Everyone gets sick. It’s an unfortunate fact of life. And, when you get sick, you take medicine. Of course, medication does wonders for your body and can be vital in the healing process. But, medication can also leave behind some nasty side effects of its own. Side effects ranging from irritable bowel syndrome to anxiety. For whatever reason though, you had to take a course of antibiotics. There was just no way around it. Now it’s time to take back control and take care of the aftermath the attack on your gut microbiome left behind.
How Medications Impact Your Gut Microbiome
People tend to believe that a sterile body is a healthy body—that all bacteria are harmful. That is just not the truth. There is a whole world of bacteria living in your gut. Don’t worry, a lot of these little bacteria guys are friendly. They keep things in balance, and they keep you healthy. The friendly bacteria in your gut help promote digestion and the absorption of food. They also fight off harmful germs that can make you sick. They even make serotonin which can help to keep your moods level. The friendly bacteria in your body essentially helps in keeping you healthy and happy. But, your medication just wiped most of them out.
Antibiotics can be essential and crucial to your health. They kill off the bacteria that are responsible for the infection that is making you sick. However, they do not discriminate, and they not only kill off the bad bacteria but the good as well. This can leave you with symptoms like gas and diarrhea or, it could get much worse. If enough of the good guys get killed, your microbiome will shift. Your good bacteria could now outnumbered by the bad. Now you can end up with symptoms like:
• Acid Reflux
• Irritable Bowel Syndrome
• Brain Fog
• Autoimmune Disease
• Candida Overgrowth
This is where probiotics step in. Taking probiotics after frequent medication can help restore your gut microbiome and help you bounce back as quickly as possible.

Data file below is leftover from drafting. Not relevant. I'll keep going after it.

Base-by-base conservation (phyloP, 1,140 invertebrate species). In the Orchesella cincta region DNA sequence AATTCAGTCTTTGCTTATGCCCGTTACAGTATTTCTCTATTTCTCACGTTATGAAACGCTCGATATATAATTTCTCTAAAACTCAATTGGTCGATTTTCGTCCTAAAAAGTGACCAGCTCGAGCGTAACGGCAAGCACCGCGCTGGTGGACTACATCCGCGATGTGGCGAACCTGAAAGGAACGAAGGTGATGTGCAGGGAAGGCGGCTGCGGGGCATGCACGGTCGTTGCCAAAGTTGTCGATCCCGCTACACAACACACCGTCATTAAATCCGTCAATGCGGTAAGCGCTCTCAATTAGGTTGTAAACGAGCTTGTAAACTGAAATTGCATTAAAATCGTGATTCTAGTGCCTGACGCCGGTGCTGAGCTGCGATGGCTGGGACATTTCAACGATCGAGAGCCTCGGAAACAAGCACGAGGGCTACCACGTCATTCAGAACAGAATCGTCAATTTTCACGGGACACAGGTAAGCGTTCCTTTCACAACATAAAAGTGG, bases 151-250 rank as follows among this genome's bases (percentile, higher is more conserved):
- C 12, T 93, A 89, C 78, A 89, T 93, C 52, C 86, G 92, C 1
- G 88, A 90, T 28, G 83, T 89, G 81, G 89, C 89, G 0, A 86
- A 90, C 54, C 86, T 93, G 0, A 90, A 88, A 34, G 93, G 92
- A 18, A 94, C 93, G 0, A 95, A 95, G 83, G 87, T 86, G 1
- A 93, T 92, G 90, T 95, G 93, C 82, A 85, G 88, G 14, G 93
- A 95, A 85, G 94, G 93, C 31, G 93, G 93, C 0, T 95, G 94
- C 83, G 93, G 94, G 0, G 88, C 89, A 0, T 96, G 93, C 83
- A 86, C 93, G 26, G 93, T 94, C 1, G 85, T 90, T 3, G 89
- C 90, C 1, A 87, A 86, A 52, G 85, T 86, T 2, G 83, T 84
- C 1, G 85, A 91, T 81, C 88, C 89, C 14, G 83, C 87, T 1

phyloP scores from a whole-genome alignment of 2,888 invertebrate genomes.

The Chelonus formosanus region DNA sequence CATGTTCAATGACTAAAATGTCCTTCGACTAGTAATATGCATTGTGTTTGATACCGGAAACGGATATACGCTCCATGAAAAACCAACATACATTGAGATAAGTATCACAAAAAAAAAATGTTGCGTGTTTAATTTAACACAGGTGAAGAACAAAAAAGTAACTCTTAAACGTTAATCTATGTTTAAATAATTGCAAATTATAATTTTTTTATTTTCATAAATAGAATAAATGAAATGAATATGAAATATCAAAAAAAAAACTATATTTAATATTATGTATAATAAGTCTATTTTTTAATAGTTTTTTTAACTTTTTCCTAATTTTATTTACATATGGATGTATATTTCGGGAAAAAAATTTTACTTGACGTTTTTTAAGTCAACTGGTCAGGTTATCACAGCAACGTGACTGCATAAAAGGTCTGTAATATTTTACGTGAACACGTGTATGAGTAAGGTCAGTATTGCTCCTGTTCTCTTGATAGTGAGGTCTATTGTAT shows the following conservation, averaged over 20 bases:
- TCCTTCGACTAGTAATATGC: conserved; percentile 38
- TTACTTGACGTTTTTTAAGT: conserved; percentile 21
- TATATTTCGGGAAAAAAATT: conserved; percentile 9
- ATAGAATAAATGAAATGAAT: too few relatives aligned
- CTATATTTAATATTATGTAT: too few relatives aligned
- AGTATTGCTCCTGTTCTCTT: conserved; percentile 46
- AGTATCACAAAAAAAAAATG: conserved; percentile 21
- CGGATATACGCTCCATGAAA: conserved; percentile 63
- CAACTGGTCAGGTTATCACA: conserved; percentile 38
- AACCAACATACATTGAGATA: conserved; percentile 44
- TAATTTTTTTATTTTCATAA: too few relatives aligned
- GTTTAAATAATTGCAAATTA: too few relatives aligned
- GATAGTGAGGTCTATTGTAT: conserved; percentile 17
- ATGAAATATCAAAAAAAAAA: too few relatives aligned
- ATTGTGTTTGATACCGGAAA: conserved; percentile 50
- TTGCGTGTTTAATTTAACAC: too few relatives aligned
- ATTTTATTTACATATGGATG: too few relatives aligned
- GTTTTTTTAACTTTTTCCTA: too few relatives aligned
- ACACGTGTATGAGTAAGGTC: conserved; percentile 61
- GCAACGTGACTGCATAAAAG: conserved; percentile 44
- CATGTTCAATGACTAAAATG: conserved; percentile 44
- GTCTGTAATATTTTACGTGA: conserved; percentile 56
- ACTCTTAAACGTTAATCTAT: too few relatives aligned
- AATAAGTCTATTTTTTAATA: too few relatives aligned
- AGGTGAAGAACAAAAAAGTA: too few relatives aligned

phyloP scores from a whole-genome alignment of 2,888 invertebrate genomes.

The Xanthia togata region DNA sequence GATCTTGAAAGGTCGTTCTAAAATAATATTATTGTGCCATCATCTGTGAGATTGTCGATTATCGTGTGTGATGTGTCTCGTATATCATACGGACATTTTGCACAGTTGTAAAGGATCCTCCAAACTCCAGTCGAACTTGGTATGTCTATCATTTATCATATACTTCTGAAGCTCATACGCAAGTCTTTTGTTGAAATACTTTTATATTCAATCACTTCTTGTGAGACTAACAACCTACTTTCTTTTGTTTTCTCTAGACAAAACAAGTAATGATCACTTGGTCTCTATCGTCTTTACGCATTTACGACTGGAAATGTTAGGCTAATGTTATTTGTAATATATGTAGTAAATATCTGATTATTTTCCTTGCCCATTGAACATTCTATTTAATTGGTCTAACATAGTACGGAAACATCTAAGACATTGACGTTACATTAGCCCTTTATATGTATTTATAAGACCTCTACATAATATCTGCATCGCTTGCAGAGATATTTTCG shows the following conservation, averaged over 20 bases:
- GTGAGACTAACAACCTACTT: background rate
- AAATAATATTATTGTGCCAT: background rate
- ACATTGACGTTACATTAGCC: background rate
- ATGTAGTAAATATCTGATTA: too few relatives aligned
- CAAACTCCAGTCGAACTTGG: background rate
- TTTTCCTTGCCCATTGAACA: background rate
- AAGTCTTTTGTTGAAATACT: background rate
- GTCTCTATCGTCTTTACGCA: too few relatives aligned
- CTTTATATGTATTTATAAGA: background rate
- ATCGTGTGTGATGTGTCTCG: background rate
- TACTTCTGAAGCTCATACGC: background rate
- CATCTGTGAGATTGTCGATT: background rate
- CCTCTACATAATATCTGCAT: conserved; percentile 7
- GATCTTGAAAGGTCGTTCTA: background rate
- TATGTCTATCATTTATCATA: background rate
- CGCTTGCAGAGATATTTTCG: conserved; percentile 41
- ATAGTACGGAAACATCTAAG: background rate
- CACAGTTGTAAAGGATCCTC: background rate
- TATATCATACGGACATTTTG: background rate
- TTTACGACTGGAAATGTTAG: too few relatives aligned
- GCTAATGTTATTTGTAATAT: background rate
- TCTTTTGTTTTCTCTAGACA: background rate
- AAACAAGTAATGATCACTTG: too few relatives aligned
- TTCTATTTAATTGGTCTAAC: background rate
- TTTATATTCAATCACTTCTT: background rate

Rebuilding Your Gut Microbiome
After frequent medication, your good and bad bacteria will slowly rebuild on its own. If all goes well, they will balance themselves out. But, this takes time. Time that you don’t want to spend feeling bad when a probiotic could already have you back on your feet. Also, the groups of bacteria do not always cooperate and colonize in perfect harmony and balance. Occasionally, one or two bad strains will take over.
To help the good bacteria get a head start and keep the bad bacteria from winning, take probiotics while you are taking medication. The good bacteria that you are taking in the from your probiotic may not have time to colonize. But, they will still help knock out some of the bad bacteria. The next dose of medication will probably wipe most of the good guys out, but some will survive and help the others build back up.
Restoring Your Gut Microbiome
When you take a probiotic, you are taking in more of the good bacteria that you need to restore your gut microbiome to its natural balance. You have multitudes of bacteria in your gut, and they are all very different. Given the diversity of a healthy gut ecosystem, you also want a probiotic that is diverse. It is better to look for a product with different species of beneficial microbes rather than just one or two single strains.